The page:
WWOZ is the New Orleans Jazz and Heritage station. It is a community station, public radio, that plays all the great music New Orleans has to offer at any given moment. Blues, Jazz, Zydeco, Cajun, Swamp Rock, you name it. Kermit Ruffins, Dirty Dozen, Dr. John, Bonerama, Irma Thomas, Galactic. WWOZ plays it all, big artist or small. And thanks to that handy dandy internet, I can listen to it when ever I want, any time of day.

Listening to WWOZ transports me to The Big Easy. I can imagine myself sitting at Lafitte's Blacksmith Shop, sipping a bourbon on the rocks, watching the the parade of people stumbling by.  And when the DJ starts to run down the concert calendar , listing who is playing Tipitinas, Chickie Wah Wah, Le Bon Temps Roule, The Maple Leaf or, of course, Rock & Bowl I start smiling and get an itch to jump on a plane and make it down in time for the Soul Rebels late set.

If you are a New Orleans fanatic like me, just getting a feel by watching Treme, or don't know the town or it's music at all, WWOZ is a must for you. For the junkie, it will give you the fix you need. For the uninitiated, jump in and get hooked. And when you start to feel that pull, that need to head on down to NOLA, let me know. I'll meet you at Snake and Jake's for an Abita Purple Haze.

Check out WWOZ at

Wednesday, December 14, 2011

Things I am Thankful for - Part 1

This time of year I always reflect on things I am thankful for. Let's get the obvious ones out of the way. Family, friends, healthy, living in New York. Of course I am thankful and grateful for all of those blessings. But I want to focus on the smaller, less obvious things. Hopefully some of these will be things you can be thankful for as well.

#1 - City Bakery Pretzel Croissant

A few years ago I walked in to a Birdbath Bakery, one of City Bakery's small outposts. I was contemplating an iced tea (best in the city) or a cookie when something caught my eye. It was a stack of delicious croissants, but something was just a little bit different. They has sesame seeds on them. Then I saw the words "pretzel croissant" and my head exploded. I bought one. I tasted it. I was Homer Simpson, drooling and muttering things like "butter", "salty", "so good", "aaaggghhhhhhllllllll", etc.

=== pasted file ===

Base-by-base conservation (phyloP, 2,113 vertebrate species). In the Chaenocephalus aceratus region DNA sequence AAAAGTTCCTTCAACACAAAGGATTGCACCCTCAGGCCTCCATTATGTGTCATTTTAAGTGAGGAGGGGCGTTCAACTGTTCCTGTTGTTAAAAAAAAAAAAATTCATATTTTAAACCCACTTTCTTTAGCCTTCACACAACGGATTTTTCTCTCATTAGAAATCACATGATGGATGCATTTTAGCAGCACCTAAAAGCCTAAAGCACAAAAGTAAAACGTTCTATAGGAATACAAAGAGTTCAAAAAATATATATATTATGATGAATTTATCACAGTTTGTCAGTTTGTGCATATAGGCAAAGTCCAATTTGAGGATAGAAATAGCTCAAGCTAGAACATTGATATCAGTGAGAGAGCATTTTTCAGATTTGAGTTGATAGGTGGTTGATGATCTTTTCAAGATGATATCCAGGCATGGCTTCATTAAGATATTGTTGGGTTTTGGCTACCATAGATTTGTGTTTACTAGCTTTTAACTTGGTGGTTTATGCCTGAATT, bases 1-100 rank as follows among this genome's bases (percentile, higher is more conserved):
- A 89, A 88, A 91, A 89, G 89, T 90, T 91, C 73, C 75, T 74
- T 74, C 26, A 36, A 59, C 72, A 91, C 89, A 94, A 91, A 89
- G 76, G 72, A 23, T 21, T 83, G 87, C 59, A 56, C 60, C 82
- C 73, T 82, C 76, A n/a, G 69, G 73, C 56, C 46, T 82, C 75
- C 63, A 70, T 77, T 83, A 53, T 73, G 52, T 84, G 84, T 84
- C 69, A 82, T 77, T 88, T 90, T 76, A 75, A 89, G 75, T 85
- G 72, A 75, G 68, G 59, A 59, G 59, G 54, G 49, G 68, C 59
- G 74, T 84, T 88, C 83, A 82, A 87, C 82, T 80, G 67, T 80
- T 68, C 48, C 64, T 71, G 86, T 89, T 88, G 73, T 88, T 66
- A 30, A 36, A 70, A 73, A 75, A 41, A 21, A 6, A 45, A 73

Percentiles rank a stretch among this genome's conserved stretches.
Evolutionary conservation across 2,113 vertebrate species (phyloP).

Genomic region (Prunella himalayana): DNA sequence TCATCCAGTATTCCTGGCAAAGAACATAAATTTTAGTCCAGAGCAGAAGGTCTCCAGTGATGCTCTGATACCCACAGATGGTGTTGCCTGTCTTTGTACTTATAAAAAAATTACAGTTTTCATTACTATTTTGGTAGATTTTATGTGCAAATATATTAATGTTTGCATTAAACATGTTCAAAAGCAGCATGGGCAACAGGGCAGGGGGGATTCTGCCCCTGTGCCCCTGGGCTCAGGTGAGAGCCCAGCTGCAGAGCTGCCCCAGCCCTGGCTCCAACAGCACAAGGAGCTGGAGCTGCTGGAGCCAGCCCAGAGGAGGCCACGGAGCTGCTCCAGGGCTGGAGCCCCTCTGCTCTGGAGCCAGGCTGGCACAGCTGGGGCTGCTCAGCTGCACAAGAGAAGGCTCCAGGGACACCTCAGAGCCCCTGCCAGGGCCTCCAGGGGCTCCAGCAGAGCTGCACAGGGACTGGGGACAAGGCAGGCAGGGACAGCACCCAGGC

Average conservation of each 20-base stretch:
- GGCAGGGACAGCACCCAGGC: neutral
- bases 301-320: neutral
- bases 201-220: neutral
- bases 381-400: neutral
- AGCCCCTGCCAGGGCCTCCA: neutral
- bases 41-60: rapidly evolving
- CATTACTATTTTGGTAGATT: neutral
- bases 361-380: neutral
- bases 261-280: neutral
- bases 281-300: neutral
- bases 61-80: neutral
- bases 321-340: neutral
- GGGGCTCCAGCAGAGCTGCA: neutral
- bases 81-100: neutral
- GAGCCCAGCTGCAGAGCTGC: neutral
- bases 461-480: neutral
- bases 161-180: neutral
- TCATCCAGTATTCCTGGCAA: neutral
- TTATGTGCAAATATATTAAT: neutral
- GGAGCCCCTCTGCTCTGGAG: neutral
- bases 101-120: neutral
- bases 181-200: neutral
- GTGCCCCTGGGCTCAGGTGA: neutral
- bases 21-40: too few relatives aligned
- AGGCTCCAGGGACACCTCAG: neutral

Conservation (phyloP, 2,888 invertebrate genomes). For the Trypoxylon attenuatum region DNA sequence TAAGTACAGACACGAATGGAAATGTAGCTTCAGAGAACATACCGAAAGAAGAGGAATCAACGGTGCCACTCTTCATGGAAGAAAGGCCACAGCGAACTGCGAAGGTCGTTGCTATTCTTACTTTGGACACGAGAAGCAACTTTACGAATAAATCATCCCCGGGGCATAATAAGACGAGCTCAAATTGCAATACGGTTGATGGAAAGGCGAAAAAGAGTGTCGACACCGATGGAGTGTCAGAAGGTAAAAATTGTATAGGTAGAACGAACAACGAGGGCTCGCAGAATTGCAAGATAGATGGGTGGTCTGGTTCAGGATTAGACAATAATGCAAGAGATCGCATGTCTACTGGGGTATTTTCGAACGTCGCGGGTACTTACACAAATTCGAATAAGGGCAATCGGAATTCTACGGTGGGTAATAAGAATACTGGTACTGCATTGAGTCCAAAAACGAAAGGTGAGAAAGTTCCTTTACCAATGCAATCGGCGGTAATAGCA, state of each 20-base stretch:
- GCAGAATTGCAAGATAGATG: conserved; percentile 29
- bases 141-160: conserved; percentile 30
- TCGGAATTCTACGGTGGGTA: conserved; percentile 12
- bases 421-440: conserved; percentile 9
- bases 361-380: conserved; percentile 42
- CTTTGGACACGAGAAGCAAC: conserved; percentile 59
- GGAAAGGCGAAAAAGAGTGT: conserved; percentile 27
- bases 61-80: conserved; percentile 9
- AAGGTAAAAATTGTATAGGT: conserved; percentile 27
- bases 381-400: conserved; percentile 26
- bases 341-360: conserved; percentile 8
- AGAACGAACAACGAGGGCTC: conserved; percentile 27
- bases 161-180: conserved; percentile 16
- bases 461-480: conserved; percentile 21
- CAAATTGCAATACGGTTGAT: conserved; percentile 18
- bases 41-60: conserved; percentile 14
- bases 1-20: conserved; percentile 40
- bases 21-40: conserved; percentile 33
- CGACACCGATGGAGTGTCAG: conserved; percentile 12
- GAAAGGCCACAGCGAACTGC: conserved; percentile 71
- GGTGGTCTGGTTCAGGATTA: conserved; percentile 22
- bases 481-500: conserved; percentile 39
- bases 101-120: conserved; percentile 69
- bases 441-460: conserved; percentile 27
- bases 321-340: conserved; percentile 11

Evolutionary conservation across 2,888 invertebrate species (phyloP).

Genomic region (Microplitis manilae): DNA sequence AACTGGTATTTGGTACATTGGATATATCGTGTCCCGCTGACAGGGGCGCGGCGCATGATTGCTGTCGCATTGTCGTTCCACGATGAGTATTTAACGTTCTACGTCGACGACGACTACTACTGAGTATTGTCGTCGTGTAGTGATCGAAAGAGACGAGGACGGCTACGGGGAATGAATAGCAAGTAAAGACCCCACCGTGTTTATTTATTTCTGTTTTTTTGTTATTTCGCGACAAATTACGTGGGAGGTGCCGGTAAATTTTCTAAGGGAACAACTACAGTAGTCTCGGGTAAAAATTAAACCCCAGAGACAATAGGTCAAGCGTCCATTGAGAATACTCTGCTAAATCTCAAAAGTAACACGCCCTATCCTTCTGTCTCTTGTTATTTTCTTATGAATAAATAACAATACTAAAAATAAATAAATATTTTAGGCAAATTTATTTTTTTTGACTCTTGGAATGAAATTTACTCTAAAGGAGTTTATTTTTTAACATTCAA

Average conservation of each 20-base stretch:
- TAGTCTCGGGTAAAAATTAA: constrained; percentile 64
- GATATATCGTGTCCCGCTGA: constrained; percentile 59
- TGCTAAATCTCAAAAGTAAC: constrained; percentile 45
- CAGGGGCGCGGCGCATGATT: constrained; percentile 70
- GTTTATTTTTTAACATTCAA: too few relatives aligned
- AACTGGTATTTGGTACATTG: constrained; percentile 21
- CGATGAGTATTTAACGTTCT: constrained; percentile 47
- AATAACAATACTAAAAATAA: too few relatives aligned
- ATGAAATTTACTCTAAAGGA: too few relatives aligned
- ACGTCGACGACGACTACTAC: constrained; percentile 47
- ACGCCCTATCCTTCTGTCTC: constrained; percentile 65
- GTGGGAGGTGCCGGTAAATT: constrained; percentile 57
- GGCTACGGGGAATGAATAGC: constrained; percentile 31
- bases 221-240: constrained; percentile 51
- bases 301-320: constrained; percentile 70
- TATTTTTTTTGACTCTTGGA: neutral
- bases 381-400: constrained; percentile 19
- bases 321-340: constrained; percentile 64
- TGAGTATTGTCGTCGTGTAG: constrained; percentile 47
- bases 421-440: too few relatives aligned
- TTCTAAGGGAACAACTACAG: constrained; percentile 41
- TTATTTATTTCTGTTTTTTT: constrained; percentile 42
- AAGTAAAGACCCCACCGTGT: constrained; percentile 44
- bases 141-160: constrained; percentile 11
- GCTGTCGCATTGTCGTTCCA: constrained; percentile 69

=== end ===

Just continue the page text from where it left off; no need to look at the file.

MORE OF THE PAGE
Imagine this: the best, flakiest croissant you have ever eaten meets a delicious, perfect German soft pretzel while at Octoberfest in Munich. One thing leads to another and the result is this heavenly, hearty, savory and salty crescent shaped gem.

Eating a pretzel croissant will restore your faith in humanity and sooth your weary soul. Seriously. Just go get one. Now. You will thank me. And pick one up for me while you are at it.

Sunday, December 11, 2011

The Second Coming

After a brutal 24 hours I made my way out to Brooklyn Thursday night to restore my body and soul. The house of worship for the evening was Brooklyn Bowl.

For those who haven't been, Brooklyn Bowl is a bowling alley as well as music venue. It is clearly inspired by the legendary Rock & Bowl in New Orleans. Rock & Bowl is one of my all time favorite venues/houses of worship. It is should be on your list of places to go before you die. So you know I hold Brooklyn Bowl to a very high standard. It delivers.

BB is a massive, cavernous space in Williamsburg. It's industrial character is complimented by a carnival like atmosphere that is part country fair, part Coney Island. The sounds of the sixteen bowling lanes mixes with the music from either the house DJs or bands to keep the energy high.

The bar features local beer on tap from Brooklyn Brewery (just around the corner), Greenpoint Brewing and Six Point. Fans of brown liquor will be happy as well.

A nice Brooklyn Weisse in hand, it was time for a little sustenance. Once again BB delivers. This is because the good folks behind BB had the the good sense to have the folks from Blue Ribbon take care of the food. The menu is chock full of bowling alley, southern and comfort food classics, but none of them have come from a box in an industrial freezer.

Fried Chicken with mashed potatoes and sauteed greens is better than you could ever expect in a place with shoes for rent. An Oyster Po Boy usually isn't this good so far north of the Big Easy. Pork Ribs, Mac & Cheese, pizzas and burgers will easily put a smile on the face of everyone on your league team. Fresh pork rinds, Calamari, blackened salmon. The Blue Ribbon menu will satisfy both the pro bowler and devout foodie in your clan.

Body revived, it was time to revive the soul. The real reason I was here, the main event, was Alabama Shakes.